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Old 06-24-2009, 12:29 PM   #1
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Understanding what 'persistent' really means...

Firstly, I'm a complete newbie at this so I'm probably missing something blindly obvious only a muppet wouldn't know this - but I would really appreciate being nudged in the correct direction on this one.

Basically, I've created a minimal install of Debian onto a USB key and duly followed the instructions here -> . Now that works fine and I'm pretty happy with the results and negiotated the various problems ok. But with my minimal install I want install say fluxbox and some other odds and ends. I do this using 'sudo aptitude update' and 'sudo aptitude install fluxbox wdm xorg' and this works great. The problem is that when I turn the machine off these features / libraries / binaries are no longer on the machine although I'm explictly setting the 'persistent' flag in the Grub boot list thingie.

Do I have to download these libraries separately and place them onto the USB image (and if so, how and where) or I am missing something about the Grub Boot loader, how the 'persistent' flag is used, or something else?

Thank you in advance
Old 06-24-2009, 12:53 PM   #2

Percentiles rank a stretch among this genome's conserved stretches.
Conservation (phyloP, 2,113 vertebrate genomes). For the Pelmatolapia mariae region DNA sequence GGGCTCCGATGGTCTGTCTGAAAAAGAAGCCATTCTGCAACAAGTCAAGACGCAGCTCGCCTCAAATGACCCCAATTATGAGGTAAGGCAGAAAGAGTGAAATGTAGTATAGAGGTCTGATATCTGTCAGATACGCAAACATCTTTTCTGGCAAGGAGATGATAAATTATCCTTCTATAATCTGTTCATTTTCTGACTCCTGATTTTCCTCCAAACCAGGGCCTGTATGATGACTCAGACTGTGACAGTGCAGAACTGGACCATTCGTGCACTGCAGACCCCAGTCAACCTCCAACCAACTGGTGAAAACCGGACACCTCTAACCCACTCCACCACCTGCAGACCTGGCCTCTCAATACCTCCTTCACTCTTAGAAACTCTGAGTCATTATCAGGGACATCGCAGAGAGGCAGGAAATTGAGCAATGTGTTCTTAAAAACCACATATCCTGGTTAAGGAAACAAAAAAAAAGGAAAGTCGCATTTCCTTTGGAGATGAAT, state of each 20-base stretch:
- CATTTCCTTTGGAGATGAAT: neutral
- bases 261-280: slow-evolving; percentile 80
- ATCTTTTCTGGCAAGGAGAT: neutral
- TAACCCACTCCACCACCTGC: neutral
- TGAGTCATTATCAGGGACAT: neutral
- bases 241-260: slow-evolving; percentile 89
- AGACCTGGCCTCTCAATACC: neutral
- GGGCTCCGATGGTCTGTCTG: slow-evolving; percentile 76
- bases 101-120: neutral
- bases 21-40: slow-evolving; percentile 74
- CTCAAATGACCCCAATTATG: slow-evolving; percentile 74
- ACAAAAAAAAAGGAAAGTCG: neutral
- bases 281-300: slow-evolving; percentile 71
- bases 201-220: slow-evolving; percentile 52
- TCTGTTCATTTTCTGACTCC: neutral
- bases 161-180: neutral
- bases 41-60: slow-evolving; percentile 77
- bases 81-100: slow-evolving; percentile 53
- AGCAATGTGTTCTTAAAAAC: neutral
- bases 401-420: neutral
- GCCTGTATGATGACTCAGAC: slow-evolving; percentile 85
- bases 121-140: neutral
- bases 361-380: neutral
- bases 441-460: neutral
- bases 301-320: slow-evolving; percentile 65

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I haven't tried installing on a thumb drive before (maybe I will now), but it appears that this type of install has two types of persistent: persistent /home and persistent /.

If you only set it up with persistent /home, then any program installs you do will be lost. The only things that will keep are changes to configurations and files in the /home directory.

If you set up a persistent /, then the entire filesystem is mounted read-write and your changes to installed programs should also be saved.
Old 06-24-2009, 02:50 PM   #3
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This should help.

The Debian Custom install you used, discusses different persistent modes as well as the use of the casper-rw file.. which is touched on a bit in the links I've posted as well..

Hope that helps.

Last edited by farslayer; 06-24-2009 at 02:54 PM.
Old 06-25-2009, 07:00 AM   #4
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Firstly thanks to you both - it seems that the problem was that I wasn't setting the label 'live-rw' to the partition in order to make it persistable. Apparantly 'home-rw' can also be used to just make the /home dir persistable.

Things you learn huh?

Without wishing to threadjack - I'm pretty established Windows Developer (C# / VB.NET) and looking on using Linux as an alternative and more flexible platform - apart from the obvious move of going to Mono is that a particular wise idea and do any of you have any experiences or suggested learning routes either on Mono or say Python?



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